Report Shows ‘New Normal’ for Mortgage Fraud Risk

June 30, 2015

Mortgage fraud risk appears to have slowed after gradually rising the past four years.

According to the Interthinx 2014 Annual Mortgage Fraud Risk Report, the fraud index decreased 4 percent over the past year. The index includes data collected in 2014 from loan applications processed by the Interthinx FraudGUARD system.

According to the report, the evolution in the residential lending market continued at a feverish pace in 2014 with heightened focus on compliance risks and the adoption of new business practices fostered through regulatory mandates.

“With this evolution came concerns that transactional risk from poor data integrity, fraud risk and loan performance would not be well served in this new environment,” Interthinx said in the report’s executive summary. “It is perhaps too early to say that fraud risk is in remission, but this report highlights a positive trend toward a nominal overall risk. However, we still see risk and performance indicators that tell a more cautionary tale around specific geographic risks, home equity risks and the re-emergence of alternate financing where history reminds us to remain vigilant.”

Interthinx tracks property, valuation, identity, and occupancy and employment/income fraud risk indices. Although property valuation risk increased by 17 percent from last year, the overall index was mitigated via decreases in each of the other three risk types resulting in the net reduction.

“The 2014 data show both an overall decrease and a shift to more localized concentrations of specific fraud types,” said Jeff Moyer, chief product and strategy officer at First American Mortgage Solutions. “In no way diminishing the imperative for lenders, servicers and investors to remain vigilant, overall market stabilization does allow our industry to focus on more highly targeted strategies to address specific fraud threats.”

The report concluded that there is less overall real estate market volatility with the stabilization of real estate prices and inventory across the nation.

Florida jumped from fifth to first in 2014 with an index of 122, a gain of 6 percent. California retained the second position with an index of 120, even with a drop of 15 percent from 2013. New Jersey and Nevada remained in the top 10 in 2014. Georgia, historically a hot-bed of risk, rose back into the top 10 list for 2014 along with Rhode Island, New Hampshire, New York and North Carolina.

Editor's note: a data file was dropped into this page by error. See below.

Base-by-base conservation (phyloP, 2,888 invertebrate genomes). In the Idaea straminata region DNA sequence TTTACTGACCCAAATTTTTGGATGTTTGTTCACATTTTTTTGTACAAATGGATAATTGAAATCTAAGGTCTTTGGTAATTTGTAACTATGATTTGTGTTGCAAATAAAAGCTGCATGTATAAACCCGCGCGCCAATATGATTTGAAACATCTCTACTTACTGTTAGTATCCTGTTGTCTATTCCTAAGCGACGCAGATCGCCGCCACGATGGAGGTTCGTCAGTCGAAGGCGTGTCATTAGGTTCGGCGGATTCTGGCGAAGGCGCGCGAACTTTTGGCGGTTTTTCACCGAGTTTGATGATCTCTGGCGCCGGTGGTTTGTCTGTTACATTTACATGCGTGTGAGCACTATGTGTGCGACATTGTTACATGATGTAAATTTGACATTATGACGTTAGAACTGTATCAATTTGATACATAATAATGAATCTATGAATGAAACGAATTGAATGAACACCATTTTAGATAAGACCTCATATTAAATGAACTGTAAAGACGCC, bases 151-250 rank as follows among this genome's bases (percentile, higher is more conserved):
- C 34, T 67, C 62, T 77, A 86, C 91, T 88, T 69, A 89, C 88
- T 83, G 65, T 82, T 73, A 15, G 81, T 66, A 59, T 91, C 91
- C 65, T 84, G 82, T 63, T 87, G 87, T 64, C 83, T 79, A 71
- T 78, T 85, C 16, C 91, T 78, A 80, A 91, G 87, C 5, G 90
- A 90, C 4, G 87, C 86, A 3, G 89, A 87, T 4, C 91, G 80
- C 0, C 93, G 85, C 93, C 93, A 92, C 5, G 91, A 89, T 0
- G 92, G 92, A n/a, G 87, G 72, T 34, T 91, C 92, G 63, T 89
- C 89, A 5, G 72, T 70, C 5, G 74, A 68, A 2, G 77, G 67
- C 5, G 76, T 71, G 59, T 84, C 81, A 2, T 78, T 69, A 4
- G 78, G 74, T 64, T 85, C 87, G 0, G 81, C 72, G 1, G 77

Geographic distribution of fraud risk continued to become more dispersed in 2014, moving from entire states toward regional, metropolitan statistical area (MSA), and ZIP code level concentrations. Although California did see a large drop in its index, it remains an area of concern.

The main drivers of risk among the top 10 riskiest states are property valuation and occupancy fraud risk. The states that exhibit higher levels of investor activity such as California, Florida, Nevada, Georgia, New Jersey and Arizona all feature a combination of property valuation and occupancy fraud risk. While Rhode Island, New Hampshire, New York and North Carolina all exhibit property valuation fraud as the primary driver of risk.

The top 10 riskiest states all exhibit a weak housing market with the exception of California. Four of the top 10 riskiest states, Florida, Georgia, Nevada and California are noted as improving while the remaining six states are either flat or declining.

“Taking pre-emptive action against fraud, and the losses related to fraud, is critically important to protect mortgage lenders and consumers,” said Mark Fleming, chief economist at First American. “As real estate and mortgage markets continue to move toward the new, post-crisis normal, fraud remains a concern that is ever-changing and requires detection methodologies that account for a variety of risk types. Rising property fraud prevalence is not surprising given the economic conditions and rising prices we see today.”

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